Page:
THERE SHOULD BE NO POUTINE RÂPÉE, Tintamarre festival or Chiac language left in New Brunswick, but more than 250 years after the Acadians were expelled from Canada, their culture continues to thrive. Arriving on the East Coast from France in 1604, they formed Acadia, a colony of New France distinct from Quebec. They fished and farmed there until 1755, when the English expelled the colonists, who had refused to pledge an oath of allegiance to Britain. Ten thousand Acadians were deported to New England, France and Louisiana. Thousands died in the exodus; a small number remained by hiding in the woods. Over time they reappeared and migrated northeast to unused lands. Today there are 25,400 Acadians in New Brunswick, where they still have close ties to the sea.
— Mandy Savoie
1. Lobster Tales, Shediac Lobsters come in blue, red and sometimes white and have a dominant claw — and Captain Ron Cormier knows why. Passengers help their Acadian host catch these bottom-crawling crustaceans on a two-and-a-half-hour cruise, during which Cormier shares “the best recipe in the world” and lobster is served Acadian-style: the cooked meat is eaten cold, by hand.
2. River Boat Tours, Miramichi Azade Hache’s family arrived in Canada in 1609 and, on the double-decker Max Aitken, he recreates their experiences in a 90-minute tour that invokes the battles, the expulsion and the lives lost on the Miramichi River. Passengers will feel like they’ve travelled back through time, especially when locals in period costumes board the ship and artifacts, such as a French musket ball from 1757, are passed around.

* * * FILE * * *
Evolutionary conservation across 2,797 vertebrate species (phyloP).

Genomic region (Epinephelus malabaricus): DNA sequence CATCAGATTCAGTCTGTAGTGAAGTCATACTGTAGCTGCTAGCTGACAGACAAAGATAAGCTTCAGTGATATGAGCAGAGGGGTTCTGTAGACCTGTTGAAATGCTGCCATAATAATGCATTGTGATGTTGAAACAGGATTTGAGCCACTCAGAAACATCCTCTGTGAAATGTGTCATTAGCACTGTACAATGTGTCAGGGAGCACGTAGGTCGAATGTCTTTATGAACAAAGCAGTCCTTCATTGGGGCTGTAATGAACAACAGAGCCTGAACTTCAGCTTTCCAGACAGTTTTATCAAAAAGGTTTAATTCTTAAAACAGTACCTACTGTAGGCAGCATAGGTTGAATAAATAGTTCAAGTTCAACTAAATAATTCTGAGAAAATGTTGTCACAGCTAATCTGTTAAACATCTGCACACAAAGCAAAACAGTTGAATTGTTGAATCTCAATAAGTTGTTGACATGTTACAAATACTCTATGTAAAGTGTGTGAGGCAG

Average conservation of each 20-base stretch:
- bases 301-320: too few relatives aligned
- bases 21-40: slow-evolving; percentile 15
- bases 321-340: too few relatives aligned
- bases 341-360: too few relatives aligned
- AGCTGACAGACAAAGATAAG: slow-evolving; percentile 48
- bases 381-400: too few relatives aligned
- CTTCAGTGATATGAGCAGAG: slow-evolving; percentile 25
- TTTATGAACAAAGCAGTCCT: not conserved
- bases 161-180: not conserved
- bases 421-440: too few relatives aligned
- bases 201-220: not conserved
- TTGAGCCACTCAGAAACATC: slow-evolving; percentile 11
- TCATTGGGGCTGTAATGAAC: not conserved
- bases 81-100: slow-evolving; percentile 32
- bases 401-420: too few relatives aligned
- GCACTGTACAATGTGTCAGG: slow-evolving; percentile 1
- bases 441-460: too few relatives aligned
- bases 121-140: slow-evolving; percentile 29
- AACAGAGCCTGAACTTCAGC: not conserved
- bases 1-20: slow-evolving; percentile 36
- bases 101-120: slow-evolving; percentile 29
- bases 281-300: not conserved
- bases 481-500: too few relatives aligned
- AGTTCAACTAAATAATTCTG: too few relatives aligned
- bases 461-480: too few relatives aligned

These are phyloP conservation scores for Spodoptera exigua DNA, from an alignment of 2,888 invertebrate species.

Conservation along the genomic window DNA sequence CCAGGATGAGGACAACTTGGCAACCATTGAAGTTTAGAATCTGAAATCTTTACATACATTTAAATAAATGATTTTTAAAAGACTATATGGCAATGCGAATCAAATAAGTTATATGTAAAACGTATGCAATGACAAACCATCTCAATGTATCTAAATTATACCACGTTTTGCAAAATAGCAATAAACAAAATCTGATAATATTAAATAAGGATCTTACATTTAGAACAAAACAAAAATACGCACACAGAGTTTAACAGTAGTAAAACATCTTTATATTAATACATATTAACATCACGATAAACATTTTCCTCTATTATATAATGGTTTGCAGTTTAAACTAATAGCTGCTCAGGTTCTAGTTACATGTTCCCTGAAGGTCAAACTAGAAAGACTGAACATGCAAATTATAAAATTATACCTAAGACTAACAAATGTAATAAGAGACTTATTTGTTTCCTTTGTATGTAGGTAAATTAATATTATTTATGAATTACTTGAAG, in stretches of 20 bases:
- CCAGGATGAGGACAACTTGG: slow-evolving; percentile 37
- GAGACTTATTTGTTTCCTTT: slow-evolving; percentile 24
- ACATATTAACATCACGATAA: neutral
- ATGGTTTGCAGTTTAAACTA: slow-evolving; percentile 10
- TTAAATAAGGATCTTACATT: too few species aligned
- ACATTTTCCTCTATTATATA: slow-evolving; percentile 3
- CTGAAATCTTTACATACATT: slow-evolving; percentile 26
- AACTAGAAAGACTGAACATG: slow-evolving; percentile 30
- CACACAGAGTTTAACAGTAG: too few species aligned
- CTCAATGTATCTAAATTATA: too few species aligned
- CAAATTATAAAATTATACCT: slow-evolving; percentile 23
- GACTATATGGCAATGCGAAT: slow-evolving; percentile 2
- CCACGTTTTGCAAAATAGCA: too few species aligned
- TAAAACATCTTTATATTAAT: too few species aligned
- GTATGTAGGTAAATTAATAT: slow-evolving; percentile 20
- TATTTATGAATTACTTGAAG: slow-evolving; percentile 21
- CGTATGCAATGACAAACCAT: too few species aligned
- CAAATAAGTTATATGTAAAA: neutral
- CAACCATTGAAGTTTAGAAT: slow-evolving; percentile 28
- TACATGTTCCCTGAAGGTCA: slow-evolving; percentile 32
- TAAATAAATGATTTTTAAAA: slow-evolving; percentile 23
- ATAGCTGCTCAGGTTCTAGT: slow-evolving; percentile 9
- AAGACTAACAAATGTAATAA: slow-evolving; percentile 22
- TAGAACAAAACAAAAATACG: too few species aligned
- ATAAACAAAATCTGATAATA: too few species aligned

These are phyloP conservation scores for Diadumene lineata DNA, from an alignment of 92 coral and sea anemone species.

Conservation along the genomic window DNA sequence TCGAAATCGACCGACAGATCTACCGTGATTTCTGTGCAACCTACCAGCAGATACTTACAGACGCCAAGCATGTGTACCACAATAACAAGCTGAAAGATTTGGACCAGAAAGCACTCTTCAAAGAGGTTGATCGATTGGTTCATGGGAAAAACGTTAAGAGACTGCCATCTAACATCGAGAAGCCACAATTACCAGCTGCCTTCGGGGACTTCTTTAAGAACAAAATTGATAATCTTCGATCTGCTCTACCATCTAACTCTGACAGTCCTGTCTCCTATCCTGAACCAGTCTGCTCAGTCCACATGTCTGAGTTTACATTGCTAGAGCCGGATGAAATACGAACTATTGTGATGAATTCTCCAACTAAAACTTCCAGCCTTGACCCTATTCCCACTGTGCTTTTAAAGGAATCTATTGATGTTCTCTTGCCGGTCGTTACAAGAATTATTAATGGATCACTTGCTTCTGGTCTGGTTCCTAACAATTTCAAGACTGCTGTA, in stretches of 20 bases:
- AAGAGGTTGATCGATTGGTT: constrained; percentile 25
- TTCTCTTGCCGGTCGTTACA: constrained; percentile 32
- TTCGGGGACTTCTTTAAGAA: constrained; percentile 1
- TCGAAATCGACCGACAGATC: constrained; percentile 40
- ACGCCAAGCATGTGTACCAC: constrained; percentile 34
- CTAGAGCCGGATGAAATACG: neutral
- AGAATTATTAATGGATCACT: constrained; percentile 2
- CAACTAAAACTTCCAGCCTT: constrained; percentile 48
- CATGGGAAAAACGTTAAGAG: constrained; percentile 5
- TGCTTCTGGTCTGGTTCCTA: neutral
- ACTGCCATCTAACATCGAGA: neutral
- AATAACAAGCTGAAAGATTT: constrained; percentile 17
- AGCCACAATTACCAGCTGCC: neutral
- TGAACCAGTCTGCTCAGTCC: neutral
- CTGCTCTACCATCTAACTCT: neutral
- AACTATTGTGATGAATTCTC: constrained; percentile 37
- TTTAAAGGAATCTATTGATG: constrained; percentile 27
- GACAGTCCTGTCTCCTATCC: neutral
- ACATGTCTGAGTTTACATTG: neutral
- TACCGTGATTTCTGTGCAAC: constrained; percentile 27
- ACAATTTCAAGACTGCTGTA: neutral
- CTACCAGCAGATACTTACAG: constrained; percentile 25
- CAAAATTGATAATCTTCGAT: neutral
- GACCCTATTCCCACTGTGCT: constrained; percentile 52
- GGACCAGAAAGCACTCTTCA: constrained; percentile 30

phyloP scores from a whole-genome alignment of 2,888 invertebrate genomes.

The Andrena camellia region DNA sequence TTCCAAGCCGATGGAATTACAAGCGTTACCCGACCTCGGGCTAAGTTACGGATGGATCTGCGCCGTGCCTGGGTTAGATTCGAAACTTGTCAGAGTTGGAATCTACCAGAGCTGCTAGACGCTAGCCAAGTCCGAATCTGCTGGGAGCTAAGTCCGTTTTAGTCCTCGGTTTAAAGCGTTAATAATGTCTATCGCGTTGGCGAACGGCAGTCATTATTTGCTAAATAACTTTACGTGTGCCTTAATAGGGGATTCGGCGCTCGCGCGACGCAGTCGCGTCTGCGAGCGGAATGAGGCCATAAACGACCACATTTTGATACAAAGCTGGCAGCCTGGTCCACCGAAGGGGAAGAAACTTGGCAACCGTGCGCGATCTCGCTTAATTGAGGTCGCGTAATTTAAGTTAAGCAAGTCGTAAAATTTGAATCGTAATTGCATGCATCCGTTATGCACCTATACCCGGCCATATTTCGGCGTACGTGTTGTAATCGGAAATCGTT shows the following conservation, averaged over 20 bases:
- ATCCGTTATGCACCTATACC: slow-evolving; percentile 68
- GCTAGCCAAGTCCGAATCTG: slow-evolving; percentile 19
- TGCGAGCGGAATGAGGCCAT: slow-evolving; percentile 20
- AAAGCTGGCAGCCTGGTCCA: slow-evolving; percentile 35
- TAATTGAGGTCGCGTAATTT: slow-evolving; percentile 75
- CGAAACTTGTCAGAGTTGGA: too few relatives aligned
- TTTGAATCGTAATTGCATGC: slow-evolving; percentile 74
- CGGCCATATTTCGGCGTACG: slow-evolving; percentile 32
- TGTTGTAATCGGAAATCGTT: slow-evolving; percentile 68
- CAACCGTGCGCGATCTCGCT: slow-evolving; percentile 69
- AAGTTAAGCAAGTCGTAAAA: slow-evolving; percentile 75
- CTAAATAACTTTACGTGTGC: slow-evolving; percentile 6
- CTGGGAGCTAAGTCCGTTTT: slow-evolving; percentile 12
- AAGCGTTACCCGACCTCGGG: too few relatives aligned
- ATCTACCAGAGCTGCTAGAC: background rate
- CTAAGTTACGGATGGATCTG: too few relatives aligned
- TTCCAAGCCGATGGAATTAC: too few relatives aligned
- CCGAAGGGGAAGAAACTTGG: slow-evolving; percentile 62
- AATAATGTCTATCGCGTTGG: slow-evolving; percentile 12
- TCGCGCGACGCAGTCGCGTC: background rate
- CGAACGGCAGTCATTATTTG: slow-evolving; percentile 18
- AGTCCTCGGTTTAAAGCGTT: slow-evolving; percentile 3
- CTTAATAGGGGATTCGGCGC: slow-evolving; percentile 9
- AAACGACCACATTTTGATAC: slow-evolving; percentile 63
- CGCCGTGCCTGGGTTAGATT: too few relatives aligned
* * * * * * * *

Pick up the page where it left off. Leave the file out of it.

3. The Cajun, Tracadie-Sheila Diners experience Deep South culture in a quintessential Acadian town on the only Mississippi-style paddlewheeler in the Atlantic provinces. The boat is actually a restaurant docked in the harbour that serves Cajun seafood and Acadian breakfast. The view outside may not look like the bayou, but on the ship, you’ll feel like you’re there.
4. Nord d’Est V, Shippagan No occupation personifies the Acadian experience like fishing, and for two and a half hours travellers can jig for mackerel and fish for cod in New Brunswick’s commercial fishing capital. Captain Michel Boudreau supplies both entertaining fishing stories and ice, so patrons can bring their catch back to land.
5. Le Bot’ à Chansons, Caraquet The goélette Jos-Frédric is the perfect stage for Donat Lacroix, the Acadian Elvis, who serenades passengers with songs about Acadian life and the sea in a lively two-hour show coproduced with his wife Émée. Harboured in port, visitors can relax to the sway of the water and enjoy the novelty of a “song boat” without seasickness.
6. Cozy Cockpit, Bathurst As this sailboat glides down Chaleur Bay past small Acadian fishing towns such as Petit-Rocher and Nigadoo, visitors should keep their eyes peeled for the bay’s phantom vessel. For more than 200 years, residents have seen a burning ship with three masts. One yarn claims that the apparition is from the Battle of Restigouche, when the English fought the French, Mi’kmaq and Acadian militia for New France.